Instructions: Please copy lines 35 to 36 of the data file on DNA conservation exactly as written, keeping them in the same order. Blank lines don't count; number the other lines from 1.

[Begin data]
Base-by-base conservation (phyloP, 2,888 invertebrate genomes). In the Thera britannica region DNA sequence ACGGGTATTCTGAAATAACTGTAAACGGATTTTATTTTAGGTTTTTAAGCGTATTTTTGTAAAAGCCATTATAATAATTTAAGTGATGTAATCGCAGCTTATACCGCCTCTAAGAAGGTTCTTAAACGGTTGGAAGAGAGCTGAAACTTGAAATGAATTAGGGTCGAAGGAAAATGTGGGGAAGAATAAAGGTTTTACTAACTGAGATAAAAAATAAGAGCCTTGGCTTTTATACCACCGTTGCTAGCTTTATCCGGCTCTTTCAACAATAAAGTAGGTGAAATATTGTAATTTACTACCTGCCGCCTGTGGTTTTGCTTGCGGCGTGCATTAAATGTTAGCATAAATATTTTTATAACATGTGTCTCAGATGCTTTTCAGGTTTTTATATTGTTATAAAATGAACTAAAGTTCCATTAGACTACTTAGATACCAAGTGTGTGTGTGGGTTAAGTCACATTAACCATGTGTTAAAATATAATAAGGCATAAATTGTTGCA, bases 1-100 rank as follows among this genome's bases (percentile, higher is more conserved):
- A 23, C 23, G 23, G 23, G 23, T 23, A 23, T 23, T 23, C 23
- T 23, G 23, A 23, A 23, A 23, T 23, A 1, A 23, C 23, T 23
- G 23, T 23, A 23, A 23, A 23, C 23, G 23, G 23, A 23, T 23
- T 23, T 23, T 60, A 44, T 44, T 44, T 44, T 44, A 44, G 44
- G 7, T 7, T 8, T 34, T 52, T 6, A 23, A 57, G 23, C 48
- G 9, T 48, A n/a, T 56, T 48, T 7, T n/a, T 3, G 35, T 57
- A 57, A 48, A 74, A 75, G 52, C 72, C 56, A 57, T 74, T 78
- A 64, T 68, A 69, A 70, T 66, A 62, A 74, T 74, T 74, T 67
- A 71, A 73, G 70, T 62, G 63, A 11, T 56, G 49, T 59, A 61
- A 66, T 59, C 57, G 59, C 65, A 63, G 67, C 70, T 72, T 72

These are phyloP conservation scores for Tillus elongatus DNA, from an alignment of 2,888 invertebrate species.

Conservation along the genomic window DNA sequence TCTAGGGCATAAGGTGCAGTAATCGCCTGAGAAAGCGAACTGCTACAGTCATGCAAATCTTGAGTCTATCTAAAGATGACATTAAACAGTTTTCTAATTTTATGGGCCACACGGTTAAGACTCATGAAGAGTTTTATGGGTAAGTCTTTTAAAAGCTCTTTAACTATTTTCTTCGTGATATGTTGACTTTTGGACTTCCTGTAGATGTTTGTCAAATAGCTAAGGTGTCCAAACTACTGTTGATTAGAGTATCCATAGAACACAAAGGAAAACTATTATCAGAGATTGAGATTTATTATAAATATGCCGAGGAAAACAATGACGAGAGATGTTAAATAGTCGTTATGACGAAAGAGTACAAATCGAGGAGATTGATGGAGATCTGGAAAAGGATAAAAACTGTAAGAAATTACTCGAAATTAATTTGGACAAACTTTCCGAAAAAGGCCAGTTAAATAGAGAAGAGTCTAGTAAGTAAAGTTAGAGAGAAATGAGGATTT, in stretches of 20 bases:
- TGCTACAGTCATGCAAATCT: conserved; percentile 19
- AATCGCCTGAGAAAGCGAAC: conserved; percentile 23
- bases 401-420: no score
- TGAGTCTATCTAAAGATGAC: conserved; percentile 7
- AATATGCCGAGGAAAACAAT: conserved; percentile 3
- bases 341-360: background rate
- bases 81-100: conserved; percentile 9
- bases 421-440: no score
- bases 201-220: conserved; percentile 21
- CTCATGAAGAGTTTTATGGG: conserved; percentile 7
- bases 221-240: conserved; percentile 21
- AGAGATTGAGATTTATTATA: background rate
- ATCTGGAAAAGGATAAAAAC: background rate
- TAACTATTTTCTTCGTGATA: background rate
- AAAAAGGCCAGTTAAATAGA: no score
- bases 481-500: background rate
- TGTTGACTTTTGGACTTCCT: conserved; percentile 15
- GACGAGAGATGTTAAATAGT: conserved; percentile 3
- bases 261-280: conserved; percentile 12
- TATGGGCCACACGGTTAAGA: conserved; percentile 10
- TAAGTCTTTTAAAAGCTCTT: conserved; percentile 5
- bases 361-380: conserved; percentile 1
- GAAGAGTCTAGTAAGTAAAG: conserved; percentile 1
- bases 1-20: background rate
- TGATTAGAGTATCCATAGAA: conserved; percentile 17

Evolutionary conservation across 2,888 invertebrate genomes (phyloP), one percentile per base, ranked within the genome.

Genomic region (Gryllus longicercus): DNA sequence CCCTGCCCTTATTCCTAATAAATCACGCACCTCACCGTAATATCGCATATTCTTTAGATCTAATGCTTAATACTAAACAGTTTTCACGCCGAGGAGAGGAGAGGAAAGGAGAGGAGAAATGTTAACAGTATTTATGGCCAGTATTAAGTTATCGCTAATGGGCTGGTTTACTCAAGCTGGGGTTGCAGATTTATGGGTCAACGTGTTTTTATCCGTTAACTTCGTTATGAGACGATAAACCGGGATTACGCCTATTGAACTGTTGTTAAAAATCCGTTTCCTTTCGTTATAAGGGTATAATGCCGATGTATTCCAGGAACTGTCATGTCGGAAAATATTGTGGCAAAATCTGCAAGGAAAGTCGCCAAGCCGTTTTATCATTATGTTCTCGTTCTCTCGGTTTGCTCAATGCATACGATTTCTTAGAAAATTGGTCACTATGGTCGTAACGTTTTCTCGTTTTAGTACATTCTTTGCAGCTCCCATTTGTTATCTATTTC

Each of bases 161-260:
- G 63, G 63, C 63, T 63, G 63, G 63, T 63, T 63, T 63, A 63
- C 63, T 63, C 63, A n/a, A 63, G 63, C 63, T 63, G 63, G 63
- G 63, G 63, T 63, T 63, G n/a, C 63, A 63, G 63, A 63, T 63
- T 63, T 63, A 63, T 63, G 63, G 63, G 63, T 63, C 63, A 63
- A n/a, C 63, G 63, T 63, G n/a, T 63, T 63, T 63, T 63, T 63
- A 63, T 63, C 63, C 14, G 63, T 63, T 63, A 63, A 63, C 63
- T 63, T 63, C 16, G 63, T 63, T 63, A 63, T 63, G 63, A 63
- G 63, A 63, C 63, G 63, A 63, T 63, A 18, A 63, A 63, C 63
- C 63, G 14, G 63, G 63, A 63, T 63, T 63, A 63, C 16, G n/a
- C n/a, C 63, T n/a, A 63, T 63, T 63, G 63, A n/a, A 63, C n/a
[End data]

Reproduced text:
- bases 361-380: conserved; percentile 1
- GAAGAGTCTAGTAAGTAAAG: conserved; percentile 1